Full Text

Young Ireland

William H. Mulligan, Jr.


Extract

Young Ireland was an Irish nationalist movement highly influenced by Thomas Carlyle and the Romantic movement. The name was chosen by a group of nineteenth-century Irish nationalists who wanted to differentiate their approach to Irish nationhood from that of Daniel O'Connell . They first set forth their ideas in 1842 when the first issue of their journal, the Nation , appeared. The three main founders of the Nation were a diverse group. Thomas Osborne Davis was a Protestant and the son of an English army surgeon. He graduated from Trinity College and was called to the bar in 1838. John Blake Dillon, the son of a Catholic shopkeeper, was also a Trinity graduate and member of the bar. The third founder, Charles Gavan Duffy, a journalist, was from a middle-class Catholic family. Young Ireland called for equality for all religious traditions, separating the definition of Irishness from Catholicism. In this, they drew on the tradition of the United Irishmen of 1798. Perceiving the Irish nation as a spiritual entity as well as a geographic and political one, Young Ireland demanded cultural as well as political sovereignty, and argued that the Irish language was an important bulwark against English cultural domination. They distanced themselves, at first gradually and then more dramatically, from O'Connell and his approach to Ireland's future. Young Ireland's cultural nationalism ... log in or subscribe to read full text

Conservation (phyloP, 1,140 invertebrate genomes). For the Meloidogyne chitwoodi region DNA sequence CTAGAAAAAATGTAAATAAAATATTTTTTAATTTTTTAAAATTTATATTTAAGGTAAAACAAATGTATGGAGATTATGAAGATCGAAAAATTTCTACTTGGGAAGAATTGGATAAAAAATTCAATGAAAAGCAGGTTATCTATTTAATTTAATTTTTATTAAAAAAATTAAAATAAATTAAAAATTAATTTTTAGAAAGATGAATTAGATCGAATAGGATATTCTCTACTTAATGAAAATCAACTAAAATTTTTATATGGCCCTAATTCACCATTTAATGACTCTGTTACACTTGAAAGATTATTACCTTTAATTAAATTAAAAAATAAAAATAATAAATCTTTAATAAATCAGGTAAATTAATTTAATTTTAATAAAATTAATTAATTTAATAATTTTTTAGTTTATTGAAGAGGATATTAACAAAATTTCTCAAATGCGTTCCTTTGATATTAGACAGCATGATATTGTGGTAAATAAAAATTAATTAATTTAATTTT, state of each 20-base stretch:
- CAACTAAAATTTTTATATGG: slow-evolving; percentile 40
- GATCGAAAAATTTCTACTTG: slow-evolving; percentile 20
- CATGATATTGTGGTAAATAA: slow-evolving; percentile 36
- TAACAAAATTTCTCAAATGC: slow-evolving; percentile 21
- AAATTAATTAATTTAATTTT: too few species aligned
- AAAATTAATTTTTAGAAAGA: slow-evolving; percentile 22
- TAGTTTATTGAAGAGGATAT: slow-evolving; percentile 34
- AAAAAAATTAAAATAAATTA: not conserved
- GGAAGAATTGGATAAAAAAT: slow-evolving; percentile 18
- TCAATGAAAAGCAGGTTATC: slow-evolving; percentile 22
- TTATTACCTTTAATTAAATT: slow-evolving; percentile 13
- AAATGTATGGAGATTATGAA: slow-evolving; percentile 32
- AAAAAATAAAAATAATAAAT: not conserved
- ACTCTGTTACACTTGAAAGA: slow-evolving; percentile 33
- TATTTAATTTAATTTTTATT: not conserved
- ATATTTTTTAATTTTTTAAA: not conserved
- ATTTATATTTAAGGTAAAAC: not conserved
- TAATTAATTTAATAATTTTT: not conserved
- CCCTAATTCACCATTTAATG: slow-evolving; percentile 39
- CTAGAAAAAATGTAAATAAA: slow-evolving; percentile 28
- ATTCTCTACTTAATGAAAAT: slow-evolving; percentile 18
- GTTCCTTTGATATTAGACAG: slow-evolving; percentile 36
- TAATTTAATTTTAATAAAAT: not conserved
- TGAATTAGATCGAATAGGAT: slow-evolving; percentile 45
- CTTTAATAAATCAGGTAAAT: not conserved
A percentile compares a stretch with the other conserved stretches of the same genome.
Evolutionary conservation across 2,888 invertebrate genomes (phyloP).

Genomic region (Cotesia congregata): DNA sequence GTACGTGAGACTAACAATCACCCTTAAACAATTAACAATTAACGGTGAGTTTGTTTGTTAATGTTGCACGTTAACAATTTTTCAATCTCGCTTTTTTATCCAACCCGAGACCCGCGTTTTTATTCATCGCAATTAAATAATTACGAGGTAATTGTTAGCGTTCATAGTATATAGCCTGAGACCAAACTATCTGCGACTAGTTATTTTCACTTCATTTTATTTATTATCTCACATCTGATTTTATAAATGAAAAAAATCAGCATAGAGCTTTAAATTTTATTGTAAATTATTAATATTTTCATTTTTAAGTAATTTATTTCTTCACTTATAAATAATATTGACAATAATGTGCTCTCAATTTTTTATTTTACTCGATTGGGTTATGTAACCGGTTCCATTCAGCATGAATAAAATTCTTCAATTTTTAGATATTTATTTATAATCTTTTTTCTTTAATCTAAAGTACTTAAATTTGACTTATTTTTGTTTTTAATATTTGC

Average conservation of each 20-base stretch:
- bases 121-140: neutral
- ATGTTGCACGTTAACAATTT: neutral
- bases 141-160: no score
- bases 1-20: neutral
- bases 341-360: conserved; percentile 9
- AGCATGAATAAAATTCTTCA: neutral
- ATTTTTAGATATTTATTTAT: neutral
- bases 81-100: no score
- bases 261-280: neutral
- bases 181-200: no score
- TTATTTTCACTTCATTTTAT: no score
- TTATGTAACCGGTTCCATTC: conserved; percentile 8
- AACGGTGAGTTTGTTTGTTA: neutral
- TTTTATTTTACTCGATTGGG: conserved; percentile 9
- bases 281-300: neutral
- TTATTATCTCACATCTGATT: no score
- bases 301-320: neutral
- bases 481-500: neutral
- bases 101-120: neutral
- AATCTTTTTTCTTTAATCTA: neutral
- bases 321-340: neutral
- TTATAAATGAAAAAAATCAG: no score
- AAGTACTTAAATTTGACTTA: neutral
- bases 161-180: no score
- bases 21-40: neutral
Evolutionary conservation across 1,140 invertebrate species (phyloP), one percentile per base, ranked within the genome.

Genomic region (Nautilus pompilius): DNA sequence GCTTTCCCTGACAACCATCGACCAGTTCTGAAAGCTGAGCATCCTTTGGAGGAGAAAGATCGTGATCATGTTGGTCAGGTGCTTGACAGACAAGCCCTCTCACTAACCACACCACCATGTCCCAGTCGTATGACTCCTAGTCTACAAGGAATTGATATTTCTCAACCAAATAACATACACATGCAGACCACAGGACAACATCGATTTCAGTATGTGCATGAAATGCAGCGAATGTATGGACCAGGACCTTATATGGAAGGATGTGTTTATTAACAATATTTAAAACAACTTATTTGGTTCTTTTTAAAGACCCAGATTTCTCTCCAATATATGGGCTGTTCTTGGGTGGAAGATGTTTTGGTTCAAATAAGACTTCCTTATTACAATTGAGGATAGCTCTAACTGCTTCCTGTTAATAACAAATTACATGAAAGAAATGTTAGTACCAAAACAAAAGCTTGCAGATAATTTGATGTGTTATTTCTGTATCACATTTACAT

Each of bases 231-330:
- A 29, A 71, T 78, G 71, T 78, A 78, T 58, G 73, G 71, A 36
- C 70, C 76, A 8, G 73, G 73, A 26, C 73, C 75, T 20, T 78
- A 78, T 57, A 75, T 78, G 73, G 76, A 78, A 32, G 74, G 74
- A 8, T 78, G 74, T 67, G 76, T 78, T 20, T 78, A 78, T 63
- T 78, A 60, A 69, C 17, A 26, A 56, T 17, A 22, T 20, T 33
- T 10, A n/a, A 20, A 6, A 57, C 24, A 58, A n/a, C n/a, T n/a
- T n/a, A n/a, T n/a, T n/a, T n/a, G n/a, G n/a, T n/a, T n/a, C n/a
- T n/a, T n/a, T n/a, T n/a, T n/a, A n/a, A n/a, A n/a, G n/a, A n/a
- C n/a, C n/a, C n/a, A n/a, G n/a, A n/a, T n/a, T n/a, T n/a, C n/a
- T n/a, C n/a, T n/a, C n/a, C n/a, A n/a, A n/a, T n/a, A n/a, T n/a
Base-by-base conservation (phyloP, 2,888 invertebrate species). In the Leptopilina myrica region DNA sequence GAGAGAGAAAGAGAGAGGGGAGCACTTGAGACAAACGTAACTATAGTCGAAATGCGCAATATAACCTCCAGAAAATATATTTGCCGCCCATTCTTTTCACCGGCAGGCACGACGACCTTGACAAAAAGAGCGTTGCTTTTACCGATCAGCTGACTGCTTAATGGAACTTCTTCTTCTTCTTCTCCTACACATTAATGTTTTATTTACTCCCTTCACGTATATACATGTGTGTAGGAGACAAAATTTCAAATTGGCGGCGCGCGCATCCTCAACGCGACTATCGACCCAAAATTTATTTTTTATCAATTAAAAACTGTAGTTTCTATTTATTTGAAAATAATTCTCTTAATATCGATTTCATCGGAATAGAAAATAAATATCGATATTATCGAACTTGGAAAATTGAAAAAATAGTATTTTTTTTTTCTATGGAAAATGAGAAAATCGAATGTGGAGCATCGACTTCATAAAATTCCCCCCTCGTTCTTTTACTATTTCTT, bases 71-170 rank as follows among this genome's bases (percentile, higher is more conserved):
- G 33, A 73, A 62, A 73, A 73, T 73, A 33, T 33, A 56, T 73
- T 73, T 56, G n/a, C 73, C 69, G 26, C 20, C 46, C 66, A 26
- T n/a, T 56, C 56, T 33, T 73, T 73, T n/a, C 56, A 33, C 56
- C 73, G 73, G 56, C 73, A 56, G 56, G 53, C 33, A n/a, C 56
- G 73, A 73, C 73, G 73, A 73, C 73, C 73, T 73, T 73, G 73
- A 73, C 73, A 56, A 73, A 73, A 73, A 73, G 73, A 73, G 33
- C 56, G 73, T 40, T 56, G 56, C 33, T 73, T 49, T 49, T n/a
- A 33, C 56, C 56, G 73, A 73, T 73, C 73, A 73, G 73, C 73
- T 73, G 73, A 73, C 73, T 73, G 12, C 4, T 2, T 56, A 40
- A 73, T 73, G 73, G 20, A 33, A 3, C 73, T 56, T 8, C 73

Log In

You are not currently logged-in to Blackwell Reference Online

If your institution has a subscription, you can log in here:

 

     Forgotten your password?

Find out how to subscribe.

Your library does not have access to this title. Please contact your librarian to arrange access.


[ access key 0 : accessibility information including access key list ] [ access key 1 : home page ] [ access key 2 : skip navigation ] [ access key 6 : help ] [ access key 9 : contact us ] [ access key 0 : accessibility statement ]

Blackwell Publishing Home Page

Blackwell Reference Online ® is a Blackwell Publishing Inc. registered trademark
Technology partner: Semantico Ltd.

Blackwell Publishing and its licensors hold the copyright in all material held in Blackwell Reference Online. No material may be resold or published elsewhere without Blackwell Publishing's written consent, save as authorised by a licence with Blackwell Publishing or to the extent required by the applicable law.

Back to Top